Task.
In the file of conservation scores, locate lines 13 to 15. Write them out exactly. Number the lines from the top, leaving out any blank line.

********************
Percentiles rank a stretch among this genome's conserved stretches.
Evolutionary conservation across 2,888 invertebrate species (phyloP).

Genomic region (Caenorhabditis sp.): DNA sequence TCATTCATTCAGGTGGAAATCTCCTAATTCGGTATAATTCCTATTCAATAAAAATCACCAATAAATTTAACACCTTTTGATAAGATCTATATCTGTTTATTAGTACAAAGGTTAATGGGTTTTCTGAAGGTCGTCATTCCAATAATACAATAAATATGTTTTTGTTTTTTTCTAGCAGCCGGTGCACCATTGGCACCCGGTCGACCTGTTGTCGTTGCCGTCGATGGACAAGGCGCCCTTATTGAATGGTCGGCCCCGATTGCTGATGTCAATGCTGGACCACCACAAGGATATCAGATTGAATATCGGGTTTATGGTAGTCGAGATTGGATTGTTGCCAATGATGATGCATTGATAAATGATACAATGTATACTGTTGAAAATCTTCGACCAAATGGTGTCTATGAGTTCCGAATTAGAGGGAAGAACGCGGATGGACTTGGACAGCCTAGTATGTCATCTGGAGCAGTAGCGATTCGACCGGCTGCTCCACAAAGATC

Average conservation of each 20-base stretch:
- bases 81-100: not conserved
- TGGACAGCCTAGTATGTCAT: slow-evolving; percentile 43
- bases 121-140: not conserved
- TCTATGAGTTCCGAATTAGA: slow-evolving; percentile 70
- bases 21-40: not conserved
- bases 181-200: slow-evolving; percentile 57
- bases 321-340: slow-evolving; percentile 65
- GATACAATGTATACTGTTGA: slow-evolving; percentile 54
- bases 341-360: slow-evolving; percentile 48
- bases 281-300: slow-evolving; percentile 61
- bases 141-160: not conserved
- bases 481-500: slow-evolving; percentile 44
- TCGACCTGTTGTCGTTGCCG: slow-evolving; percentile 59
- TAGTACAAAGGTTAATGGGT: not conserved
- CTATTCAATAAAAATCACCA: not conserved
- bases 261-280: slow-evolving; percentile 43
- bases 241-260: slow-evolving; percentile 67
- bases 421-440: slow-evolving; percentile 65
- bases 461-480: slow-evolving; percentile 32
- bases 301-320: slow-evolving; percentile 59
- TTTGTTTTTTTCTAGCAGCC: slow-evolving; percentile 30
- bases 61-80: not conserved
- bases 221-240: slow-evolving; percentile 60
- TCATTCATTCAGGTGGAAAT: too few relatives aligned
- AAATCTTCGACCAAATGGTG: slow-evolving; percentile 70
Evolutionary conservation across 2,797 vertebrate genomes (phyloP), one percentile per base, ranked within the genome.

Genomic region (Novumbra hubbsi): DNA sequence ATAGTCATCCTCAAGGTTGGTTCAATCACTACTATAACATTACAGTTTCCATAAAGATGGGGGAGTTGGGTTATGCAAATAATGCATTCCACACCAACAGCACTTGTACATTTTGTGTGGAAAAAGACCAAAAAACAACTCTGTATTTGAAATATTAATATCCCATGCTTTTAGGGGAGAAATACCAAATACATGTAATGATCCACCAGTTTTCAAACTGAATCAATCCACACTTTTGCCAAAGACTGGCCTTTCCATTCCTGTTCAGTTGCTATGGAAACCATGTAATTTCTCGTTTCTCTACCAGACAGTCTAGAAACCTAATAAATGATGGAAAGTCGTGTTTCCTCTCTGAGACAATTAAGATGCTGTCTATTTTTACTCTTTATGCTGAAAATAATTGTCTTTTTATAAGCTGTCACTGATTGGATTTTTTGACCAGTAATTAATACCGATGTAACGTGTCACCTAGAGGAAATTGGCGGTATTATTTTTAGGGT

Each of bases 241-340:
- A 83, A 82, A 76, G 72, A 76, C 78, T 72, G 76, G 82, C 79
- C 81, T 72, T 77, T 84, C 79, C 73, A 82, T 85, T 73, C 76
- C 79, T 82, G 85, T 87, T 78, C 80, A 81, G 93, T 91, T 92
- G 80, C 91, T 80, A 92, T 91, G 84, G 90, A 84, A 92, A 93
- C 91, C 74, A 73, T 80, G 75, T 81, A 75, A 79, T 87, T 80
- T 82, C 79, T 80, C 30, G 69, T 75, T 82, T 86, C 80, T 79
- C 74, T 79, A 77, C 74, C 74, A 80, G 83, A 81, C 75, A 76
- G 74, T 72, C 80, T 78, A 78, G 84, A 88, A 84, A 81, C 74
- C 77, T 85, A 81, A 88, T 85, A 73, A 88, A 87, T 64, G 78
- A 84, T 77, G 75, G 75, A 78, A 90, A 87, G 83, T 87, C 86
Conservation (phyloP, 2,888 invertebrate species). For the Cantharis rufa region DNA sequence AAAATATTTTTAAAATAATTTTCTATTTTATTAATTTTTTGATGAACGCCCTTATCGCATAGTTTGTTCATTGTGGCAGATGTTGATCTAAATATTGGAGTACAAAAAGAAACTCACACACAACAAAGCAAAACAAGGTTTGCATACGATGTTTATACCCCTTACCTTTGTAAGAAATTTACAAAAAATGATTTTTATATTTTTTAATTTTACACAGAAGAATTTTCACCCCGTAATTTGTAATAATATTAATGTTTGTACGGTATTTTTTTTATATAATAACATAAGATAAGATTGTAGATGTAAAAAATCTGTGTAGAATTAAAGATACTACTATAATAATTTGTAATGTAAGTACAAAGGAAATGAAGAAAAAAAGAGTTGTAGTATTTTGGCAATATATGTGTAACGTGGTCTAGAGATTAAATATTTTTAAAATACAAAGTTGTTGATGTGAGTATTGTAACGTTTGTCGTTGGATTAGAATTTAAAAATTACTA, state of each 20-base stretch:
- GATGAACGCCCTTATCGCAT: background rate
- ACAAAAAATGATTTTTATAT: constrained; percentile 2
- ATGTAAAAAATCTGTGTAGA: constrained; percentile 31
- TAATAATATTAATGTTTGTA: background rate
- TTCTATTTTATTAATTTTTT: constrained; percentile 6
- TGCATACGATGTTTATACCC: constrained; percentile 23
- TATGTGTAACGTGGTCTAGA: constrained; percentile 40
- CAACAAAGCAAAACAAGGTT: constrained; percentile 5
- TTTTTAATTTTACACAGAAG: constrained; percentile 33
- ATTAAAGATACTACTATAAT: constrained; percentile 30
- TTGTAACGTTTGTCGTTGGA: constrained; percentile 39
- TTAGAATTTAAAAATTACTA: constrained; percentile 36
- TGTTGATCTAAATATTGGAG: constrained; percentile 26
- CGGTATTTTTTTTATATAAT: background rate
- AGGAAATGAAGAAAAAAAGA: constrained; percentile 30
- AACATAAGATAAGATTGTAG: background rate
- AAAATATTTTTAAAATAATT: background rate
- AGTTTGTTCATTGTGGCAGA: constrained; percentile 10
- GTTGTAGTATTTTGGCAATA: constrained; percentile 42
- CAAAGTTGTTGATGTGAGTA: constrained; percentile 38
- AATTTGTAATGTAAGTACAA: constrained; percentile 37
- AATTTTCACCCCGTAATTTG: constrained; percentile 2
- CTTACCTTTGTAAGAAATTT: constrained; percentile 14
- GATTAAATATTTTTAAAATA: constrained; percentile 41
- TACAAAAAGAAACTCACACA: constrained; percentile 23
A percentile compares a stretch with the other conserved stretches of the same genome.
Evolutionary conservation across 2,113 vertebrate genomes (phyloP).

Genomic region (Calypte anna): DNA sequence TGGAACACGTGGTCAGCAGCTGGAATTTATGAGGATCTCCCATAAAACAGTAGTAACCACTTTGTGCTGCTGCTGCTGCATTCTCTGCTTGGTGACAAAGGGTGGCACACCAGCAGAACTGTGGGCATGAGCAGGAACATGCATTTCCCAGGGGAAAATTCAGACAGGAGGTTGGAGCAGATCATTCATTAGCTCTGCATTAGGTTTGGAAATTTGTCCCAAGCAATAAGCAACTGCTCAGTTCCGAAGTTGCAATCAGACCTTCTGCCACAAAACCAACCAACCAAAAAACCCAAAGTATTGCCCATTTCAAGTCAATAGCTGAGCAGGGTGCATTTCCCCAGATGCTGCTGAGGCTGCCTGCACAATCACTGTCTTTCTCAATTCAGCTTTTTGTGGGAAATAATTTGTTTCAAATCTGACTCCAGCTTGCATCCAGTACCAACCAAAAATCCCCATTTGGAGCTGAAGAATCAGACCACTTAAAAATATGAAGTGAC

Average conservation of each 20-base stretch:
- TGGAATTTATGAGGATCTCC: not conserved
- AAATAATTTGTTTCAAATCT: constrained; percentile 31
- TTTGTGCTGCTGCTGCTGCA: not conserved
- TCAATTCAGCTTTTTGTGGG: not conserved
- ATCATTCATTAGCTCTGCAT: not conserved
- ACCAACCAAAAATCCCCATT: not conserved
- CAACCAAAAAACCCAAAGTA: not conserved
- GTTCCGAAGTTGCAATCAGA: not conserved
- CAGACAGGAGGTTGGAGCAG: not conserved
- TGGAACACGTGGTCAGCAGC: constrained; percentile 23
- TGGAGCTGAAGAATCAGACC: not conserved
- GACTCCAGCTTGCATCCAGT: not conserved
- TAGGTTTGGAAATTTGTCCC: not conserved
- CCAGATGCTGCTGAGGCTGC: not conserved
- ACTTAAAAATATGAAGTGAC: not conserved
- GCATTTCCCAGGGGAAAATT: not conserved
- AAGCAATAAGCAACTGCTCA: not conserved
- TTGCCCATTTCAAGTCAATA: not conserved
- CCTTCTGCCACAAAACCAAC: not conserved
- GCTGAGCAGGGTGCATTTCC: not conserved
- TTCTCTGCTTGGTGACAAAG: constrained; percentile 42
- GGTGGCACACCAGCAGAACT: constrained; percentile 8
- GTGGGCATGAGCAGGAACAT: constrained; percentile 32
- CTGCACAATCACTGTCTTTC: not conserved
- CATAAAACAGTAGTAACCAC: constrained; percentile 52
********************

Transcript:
- bases 341-360: slow-evolving; percentile 48
- bases 281-300: slow-evolving; percentile 61
- bases 141-160: not conserved